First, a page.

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Columns

  • Pelham: Hire candidates with highest qualifications

    Many of you may know that recently the Lancaster County School District filled another top-level position entitled director of secondary education.

    What many of you may not know is that of the three finalists interviewed for this top-level position two were minority females, who I think had more qualifications than the person selected for the position.

  • ‘Stupid is as stupid does’

    Is there anyone who does not recognize this brilliant comment from the movie “Forest Gump?”

    I’m sure that the scriptwriters who penned this statement never imagined how mainstream this observation on life would become.

    The year is 2014. It is again time for a mid-term election. Is there any doubt as to the outcome of this exercise in futility?

  • Just fixing the court backlog is not enough

    In about 90 days, the people of Lancaster, Chester and Fairfield counties will go to the polls to elect a new circuit solicitor, known as a district attorney in other areas.

    Much will be made of the backlog of pending criminal cases in our circuit during the solicitor’s election and it is, of course, a tremendous issue, particularly in Lancaster County.

  • Overlay designed to slow traffic

    If you commute to Charlotte or regularly travel on U.S. 521, you might want to contact members of Lancaster County Council and ask what they are doing.

    They passed the Panhandle Highway Corridor Overlay District so they could fix it. Now is the time to fix it.

    Often it has been said, the devil is in the details.

    “Our goal is by bringing the buildings forward, creating landscaping, it’s going to slow down the traffic,” said the county’s consultant from North Carolina.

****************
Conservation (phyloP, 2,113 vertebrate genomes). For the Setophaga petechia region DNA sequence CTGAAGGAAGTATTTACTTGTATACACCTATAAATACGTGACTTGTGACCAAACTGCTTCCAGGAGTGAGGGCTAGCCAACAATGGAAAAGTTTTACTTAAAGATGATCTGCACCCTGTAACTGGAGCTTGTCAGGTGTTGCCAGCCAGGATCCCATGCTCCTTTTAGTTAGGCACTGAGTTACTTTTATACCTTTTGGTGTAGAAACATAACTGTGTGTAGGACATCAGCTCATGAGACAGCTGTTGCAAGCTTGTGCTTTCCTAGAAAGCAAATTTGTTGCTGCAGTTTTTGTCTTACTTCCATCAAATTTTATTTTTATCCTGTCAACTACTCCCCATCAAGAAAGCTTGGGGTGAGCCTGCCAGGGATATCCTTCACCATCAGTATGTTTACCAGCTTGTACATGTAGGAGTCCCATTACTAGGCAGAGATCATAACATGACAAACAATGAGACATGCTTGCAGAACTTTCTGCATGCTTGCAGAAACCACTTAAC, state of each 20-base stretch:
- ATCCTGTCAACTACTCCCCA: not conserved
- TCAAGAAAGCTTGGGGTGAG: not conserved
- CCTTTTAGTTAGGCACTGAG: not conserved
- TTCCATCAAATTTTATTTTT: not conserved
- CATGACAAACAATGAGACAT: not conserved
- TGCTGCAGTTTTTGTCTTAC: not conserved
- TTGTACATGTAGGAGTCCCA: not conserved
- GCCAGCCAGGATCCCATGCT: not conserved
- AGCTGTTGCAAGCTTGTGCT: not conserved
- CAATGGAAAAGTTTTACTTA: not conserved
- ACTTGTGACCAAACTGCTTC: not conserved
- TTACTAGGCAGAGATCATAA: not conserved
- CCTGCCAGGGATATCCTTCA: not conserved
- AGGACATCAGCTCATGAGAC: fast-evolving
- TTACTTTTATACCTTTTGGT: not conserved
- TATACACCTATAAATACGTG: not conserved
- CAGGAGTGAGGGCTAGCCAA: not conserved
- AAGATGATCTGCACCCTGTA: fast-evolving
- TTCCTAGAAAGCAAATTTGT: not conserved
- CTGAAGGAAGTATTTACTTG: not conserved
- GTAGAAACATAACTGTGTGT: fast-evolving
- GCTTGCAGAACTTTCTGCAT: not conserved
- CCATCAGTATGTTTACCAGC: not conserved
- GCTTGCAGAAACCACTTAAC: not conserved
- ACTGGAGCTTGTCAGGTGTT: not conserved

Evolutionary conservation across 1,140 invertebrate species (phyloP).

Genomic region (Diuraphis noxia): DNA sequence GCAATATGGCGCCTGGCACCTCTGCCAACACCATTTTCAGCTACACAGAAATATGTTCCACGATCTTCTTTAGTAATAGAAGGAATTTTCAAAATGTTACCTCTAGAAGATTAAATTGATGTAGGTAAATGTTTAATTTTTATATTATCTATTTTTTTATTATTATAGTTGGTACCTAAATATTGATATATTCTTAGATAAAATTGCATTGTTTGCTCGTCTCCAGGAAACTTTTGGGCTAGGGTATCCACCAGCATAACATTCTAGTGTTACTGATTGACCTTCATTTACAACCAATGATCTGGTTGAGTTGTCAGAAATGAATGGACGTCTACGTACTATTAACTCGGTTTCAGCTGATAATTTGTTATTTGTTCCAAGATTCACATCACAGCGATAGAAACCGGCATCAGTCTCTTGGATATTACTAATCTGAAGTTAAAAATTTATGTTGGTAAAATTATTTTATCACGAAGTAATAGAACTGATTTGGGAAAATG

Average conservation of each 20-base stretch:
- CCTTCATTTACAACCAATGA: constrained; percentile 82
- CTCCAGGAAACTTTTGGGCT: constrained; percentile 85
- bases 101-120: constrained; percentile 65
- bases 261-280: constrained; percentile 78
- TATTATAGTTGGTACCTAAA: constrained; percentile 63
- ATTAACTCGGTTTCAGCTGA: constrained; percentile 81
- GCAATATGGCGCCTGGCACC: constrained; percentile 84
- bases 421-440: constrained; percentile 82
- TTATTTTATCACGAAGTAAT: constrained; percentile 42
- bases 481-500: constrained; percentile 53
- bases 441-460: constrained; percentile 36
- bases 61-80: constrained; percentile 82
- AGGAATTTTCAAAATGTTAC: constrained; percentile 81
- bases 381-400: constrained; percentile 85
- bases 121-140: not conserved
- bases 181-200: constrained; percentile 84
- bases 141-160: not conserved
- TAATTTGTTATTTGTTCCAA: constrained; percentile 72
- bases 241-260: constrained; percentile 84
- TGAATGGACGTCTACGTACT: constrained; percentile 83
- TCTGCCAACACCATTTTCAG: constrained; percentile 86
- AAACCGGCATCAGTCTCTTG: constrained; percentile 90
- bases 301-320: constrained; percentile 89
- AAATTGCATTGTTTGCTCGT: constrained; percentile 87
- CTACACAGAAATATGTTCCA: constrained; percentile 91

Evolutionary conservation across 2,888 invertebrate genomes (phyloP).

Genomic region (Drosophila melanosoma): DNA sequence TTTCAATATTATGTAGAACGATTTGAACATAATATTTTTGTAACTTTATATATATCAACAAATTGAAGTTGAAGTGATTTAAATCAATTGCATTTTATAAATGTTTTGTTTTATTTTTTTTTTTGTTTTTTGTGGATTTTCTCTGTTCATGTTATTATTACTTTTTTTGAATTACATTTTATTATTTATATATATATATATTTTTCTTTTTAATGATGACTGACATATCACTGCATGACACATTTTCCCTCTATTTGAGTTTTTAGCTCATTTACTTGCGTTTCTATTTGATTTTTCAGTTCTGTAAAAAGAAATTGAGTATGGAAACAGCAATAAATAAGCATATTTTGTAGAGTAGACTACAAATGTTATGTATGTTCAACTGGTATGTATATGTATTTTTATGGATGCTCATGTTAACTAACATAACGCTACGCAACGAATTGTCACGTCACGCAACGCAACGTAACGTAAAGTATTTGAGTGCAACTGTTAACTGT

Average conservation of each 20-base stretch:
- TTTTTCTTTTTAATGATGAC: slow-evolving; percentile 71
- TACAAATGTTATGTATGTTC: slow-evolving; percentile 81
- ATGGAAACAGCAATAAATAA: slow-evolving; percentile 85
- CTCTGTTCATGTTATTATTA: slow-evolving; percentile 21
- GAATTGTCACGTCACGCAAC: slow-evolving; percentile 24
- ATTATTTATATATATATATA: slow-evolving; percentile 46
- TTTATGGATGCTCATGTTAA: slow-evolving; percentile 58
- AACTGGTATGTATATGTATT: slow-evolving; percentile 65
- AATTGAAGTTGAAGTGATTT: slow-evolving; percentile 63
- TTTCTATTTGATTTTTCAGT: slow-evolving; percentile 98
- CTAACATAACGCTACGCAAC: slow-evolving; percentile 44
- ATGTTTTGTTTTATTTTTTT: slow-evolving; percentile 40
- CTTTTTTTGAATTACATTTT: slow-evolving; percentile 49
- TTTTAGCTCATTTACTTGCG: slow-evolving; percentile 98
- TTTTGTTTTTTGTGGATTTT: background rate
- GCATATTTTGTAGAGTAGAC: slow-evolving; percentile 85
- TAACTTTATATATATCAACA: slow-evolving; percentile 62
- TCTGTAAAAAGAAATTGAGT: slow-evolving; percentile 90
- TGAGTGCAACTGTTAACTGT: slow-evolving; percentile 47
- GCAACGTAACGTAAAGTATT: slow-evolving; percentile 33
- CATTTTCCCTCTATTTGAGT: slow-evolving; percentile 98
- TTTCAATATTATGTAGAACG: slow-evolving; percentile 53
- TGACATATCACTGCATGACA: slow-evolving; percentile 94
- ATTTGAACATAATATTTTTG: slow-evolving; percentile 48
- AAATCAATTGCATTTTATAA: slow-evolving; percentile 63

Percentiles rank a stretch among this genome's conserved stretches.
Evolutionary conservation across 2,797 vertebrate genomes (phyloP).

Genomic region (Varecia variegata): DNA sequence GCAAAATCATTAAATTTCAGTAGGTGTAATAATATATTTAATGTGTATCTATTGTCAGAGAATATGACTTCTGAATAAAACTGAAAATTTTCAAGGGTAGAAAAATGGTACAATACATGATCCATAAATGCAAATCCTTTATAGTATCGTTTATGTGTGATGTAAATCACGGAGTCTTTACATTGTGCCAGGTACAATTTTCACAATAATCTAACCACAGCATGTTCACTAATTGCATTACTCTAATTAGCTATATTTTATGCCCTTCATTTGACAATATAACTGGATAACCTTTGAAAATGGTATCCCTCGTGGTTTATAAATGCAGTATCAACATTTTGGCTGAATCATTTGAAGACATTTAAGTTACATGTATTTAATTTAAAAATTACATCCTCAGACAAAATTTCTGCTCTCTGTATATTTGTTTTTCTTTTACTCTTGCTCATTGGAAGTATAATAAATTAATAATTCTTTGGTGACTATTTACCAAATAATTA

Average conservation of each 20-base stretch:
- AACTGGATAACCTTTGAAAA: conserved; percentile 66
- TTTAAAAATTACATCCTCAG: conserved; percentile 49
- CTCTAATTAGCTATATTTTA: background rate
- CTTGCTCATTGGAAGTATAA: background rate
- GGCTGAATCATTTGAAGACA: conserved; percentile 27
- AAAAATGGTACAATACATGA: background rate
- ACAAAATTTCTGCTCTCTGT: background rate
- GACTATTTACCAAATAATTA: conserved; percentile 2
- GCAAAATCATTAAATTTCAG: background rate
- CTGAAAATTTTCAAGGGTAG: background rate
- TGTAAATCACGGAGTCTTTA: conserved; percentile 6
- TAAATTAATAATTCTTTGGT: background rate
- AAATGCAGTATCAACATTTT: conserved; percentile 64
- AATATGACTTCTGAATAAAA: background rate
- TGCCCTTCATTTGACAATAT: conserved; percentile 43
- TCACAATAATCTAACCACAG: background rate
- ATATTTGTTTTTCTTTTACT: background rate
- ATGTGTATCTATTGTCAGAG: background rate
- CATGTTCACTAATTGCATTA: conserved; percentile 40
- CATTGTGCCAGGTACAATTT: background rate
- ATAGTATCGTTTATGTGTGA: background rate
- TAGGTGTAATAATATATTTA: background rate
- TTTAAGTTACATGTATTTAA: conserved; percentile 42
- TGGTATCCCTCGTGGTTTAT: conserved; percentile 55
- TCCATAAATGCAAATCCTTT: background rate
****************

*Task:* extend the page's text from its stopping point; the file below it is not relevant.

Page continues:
• Tips for keeping your cat calm

    Statepoint Media

    The majority of pet owners say they have at least one dog or cat with behavioral problems, which easily can be exacerbated by such disruptive things as summer thunderstorms and road trips.

    And unfortunately behavioral issues are the No. 1 reason for euthanasia in dogs and cats, resulting in the death of about 15 million pets each year.

  • Beware Common Core lite in S.C.

    On several recent occasions you may have heard pundits or public officials claim that South Carolina has gotten rid of Common Core.

    The implication is that the state has retaken power from the federal government over education policy. There’s some truth in that, and it’s certainly encouraging to see some state officials moving in that direction, but to claim South Carolina has regained sovereignty over its academic standards would be – unfortunately – far from the truth.

  • Director: ‘destroyed’ letter not related to new media policy

    Nearly eight months after a “destroyed” State Ethics Commission letter was provided to The Nerve, the longtime director of the state ethics-watchdog agency still won’t explain how the letter exists despite his earlier statements to the contrary.

    But in a written response July 18 to The Nerve, Herb Hayden said a pending lawsuit against him and the Ethics Commission in connection with the letter in question has nothing to do with a new media policy announced at a recent commission meeting.

  • Creative school fundraiser? Let parents give directly to schools

    A federal nutrition program that places new restrictions on snacks and beverages sold in schools also provides an opportunity for some fresh thinking about school fundraisers.

    As reported by The State newspaper recently, The Smart Snacks in Schools program creates a dilemma: how will schools raise private dollars if they can no longer sell snack foods?

    How creative would it be simply to stop selling?

  • Inaction council impacts our local pets

    I have been reading and watching Lancaster County Council’s 1-cent tax debacle and all I can say is it is a fiasco from start to finish.

    It seems the county is playing “Johnny come lately,” as is their usual mode of operation. Wait until the problem is so severe that only a rushed-through agenda with a poorly thought-out plan is their only way out.

  • Mattamy withdraws Treetops application

    Mattamy Homes has withdrawn its application to build a 900-home subdivision on the former Treetops property in northern Van Wyck. The project will not be built.

    The decision was conveyed to Lancaster County in a letter signed by Tom Kutz, Mattamy vice president of land acquisition and development, dated July 14, although the fact did not become widely known until last week.

    Lancaster County Council is expected to remove the pending ordinances from the table and vote them down at some point to clean up the council agenda.